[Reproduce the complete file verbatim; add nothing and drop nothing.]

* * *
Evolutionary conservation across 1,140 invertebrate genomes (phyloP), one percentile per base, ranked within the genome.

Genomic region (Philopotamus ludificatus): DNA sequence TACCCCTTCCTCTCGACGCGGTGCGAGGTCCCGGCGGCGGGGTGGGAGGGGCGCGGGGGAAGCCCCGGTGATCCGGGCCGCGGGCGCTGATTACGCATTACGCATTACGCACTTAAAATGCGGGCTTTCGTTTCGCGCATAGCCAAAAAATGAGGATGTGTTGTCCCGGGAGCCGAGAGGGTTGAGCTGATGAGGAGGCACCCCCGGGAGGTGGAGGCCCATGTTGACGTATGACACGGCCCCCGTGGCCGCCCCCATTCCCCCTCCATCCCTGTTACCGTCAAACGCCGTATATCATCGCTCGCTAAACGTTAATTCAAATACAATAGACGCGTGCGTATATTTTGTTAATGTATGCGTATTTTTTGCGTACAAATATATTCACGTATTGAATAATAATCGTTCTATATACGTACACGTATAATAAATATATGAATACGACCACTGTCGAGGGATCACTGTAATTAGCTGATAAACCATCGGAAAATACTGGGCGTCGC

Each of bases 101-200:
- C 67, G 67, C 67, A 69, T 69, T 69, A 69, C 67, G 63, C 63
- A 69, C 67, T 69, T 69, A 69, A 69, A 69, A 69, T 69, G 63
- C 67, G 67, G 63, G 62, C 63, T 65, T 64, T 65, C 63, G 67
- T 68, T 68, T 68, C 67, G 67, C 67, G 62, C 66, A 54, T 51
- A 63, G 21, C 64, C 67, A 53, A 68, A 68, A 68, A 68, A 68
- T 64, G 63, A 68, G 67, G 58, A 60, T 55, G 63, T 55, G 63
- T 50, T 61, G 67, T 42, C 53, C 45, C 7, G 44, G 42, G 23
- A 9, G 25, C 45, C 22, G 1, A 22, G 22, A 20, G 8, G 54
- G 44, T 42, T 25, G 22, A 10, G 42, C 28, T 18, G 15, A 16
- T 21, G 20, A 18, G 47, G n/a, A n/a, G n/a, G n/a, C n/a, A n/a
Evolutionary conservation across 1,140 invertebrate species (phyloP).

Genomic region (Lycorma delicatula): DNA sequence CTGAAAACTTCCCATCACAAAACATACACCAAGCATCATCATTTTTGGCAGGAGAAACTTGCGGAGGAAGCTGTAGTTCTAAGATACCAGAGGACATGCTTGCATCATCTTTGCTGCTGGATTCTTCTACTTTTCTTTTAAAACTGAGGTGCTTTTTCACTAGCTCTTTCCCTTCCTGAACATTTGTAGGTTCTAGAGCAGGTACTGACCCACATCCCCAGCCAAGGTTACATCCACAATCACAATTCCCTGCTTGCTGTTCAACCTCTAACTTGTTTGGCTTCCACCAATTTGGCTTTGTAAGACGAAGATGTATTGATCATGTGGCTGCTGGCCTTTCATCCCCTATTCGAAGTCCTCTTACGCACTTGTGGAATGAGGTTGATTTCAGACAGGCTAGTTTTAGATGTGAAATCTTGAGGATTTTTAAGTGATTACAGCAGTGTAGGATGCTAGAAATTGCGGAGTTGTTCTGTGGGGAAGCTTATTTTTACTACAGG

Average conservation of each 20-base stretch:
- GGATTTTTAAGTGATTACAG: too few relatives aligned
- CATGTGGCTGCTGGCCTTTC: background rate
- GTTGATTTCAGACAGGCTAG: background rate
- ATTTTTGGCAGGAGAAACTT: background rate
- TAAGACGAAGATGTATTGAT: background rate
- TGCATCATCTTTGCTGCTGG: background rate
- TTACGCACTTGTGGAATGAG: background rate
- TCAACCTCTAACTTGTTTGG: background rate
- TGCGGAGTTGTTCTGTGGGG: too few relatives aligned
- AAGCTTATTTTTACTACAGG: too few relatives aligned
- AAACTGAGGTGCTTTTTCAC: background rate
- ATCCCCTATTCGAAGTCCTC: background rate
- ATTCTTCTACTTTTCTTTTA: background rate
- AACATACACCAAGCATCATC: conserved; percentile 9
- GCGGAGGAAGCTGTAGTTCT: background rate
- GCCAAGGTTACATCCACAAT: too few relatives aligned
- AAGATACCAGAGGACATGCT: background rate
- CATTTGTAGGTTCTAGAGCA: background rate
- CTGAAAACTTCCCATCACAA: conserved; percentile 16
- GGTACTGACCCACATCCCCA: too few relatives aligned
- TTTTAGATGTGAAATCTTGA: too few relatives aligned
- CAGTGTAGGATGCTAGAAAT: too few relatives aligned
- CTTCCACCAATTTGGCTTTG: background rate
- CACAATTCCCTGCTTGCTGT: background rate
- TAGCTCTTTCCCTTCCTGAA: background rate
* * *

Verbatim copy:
Evolutionary conservation across 1,140 invertebrate genomes (phyloP), one percentile per base, ranked within the genome.

Genomic region (Philopotamus ludificatus): DNA sequence TACCCCTTCCTCTCGACGCGGTGCGAGGTCCCGGCGGCGGGGTGGGAGGGGCGCGGGGGAAGCCCCGGTGATCCGGGCCGCGGGCGCTGATTACGCATTACGCATTACGCACTTAAAATGCGGGCTTTCGTTTCGCGCATAGCCAAAAAATGAGGATGTGTTGTCCCGGGAGCCGAGAGGGTTGAGCTGATGAGGAGGCACCCCCGGGAGGTGGAGGCCCATGTTGACGTATGACACGGCCCCCGTGGCCGCCCCCATTCCCCCTCCATCCCTGTTACCGTCAAACGCCGTATATCATCGCTCGCTAAACGTTAATTCAAATACAATAGACGCGTGCGTATATTTTGTTAATGTATGCGTATTTTTTGCGTACAAATATATTCACGTATTGAATAATAATCGTTCTATATACGTACACGTATAATAAATATATGAATACGACCACTGTCGAGGGATCACTGTAATTAGCTGATAAACCATCGGAAAATACTGGGCGTCGC

Each of bases 101-200:
- C 67, G 67, C 67, A 69, T 69, T 69, A 69, C 67, G 63, C 63
- A 69, C 67, T 69, T 69, A 69, A 69, A 69, A 69, T 69, G 63
- C 67, G 67, G 63, G 62, C 63, T 65, T 64, T 65, C 63, G 67
- T 68, T 68, T 68, C 67, G 67, C 67, G 62, C 66, A 54, T 51
- A 63, G 21, C 64, C 67, A 53, A 68, A 68, A 68, A 68, A 68
- T 64, G 63, A 68, G 67, G 58, A 60, T 55, G 63, T 55, G 63
- T 50, T 61, G 67, T 42, C 53, C 45, C 7, G 44, G 42, G 23
- A 9, G 25, C 45, C 22, G 1, A 22, G 22, A 20, G 8, G 54
- G 44, T 42, T 25, G 22, A 10, G 42, C 28, T 18, G 15, A 16
- T 21, G 20, A 18, G 47, G n/a, A n/a, G n/a, G n/a, C n/a, A n/a
Evolutionary conservation across 1,140 invertebrate species (phyloP).

Genomic region (Lycorma delicatula): DNA sequence CTGAAAACTTCCCATCACAAAACATACACCAAGCATCATCATTTTTGGCAGGAGAAACTTGCGGAGGAAGCTGTAGTTCTAAGATACCAGAGGACATGCTTGCATCATCTTTGCTGCTGGATTCTTCTACTTTTCTTTTAAAACTGAGGTGCTTTTTCACTAGCTCTTTCCCTTCCTGAACATTTGTAGGTTCTAGAGCAGGTACTGACCCACATCCCCAGCCAAGGTTACATCCACAATCACAATTCCCTGCTTGCTGTTCAACCTCTAACTTGTTTGGCTTCCACCAATTTGGCTTTGTAAGACGAAGATGTATTGATCATGTGGCTGCTGGCCTTTCATCCCCTATTCGAAGTCCTCTTACGCACTTGTGGAATGAGGTTGATTTCAGACAGGCTAGTTTTAGATGTGAAATCTTGAGGATTTTTAAGTGATTACAGCAGTGTAGGATGCTAGAAATTGCGGAGTTGTTCTGTGGGGAAGCTTATTTTTACTACAGG

Average conservation of each 20-base stretch:
- GGATTTTTAAGTGATTACAG: too few relatives aligned
- CATGTGGCTGCTGGCCTTTC: background rate
- GTTGATTTCAGACAGGCTAG: background rate
- ATTTTTGGCAGGAGAAACTT: background rate
- TAAGACGAAGATGTATTGAT: background rate
- TGCATCATCTTTGCTGCTGG: background rate
- TTACGCACTTGTGGAATGAG: background rate
- TCAACCTCTAACTTGTTTGG: background rate
- TGCGGAGTTGTTCTGTGGGG: too few relatives aligned
- AAGCTTATTTTTACTACAGG: too few relatives aligned
- AAACTGAGGTGCTTTTTCAC: background rate
- ATCCCCTATTCGAAGTCCTC: background rate
- ATTCTTCTACTTTTCTTTTA: background rate
- AACATACACCAAGCATCATC: conserved; percentile 9
- GCGGAGGAAGCTGTAGTTCT: background rate
- GCCAAGGTTACATCCACAAT: too few relatives aligned
- AAGATACCAGAGGACATGCT: background rate
- CATTTGTAGGTTCTAGAGCA: background rate
- CTGAAAACTTCCCATCACAA: conserved; percentile 16
- GGTACTGACCCACATCCCCA: too few relatives aligned
- TTTTAGATGTGAAATCTTGA: too few relatives aligned
- CAGTGTAGGATGCTAGAAAT: too few relatives aligned
- CTTCCACCAATTTGGCTTTG: background rate
- CACAATTCCCTGCTTGCTGT: background rate
- TAGCTCTTTCCCTTCCTGAA: background rate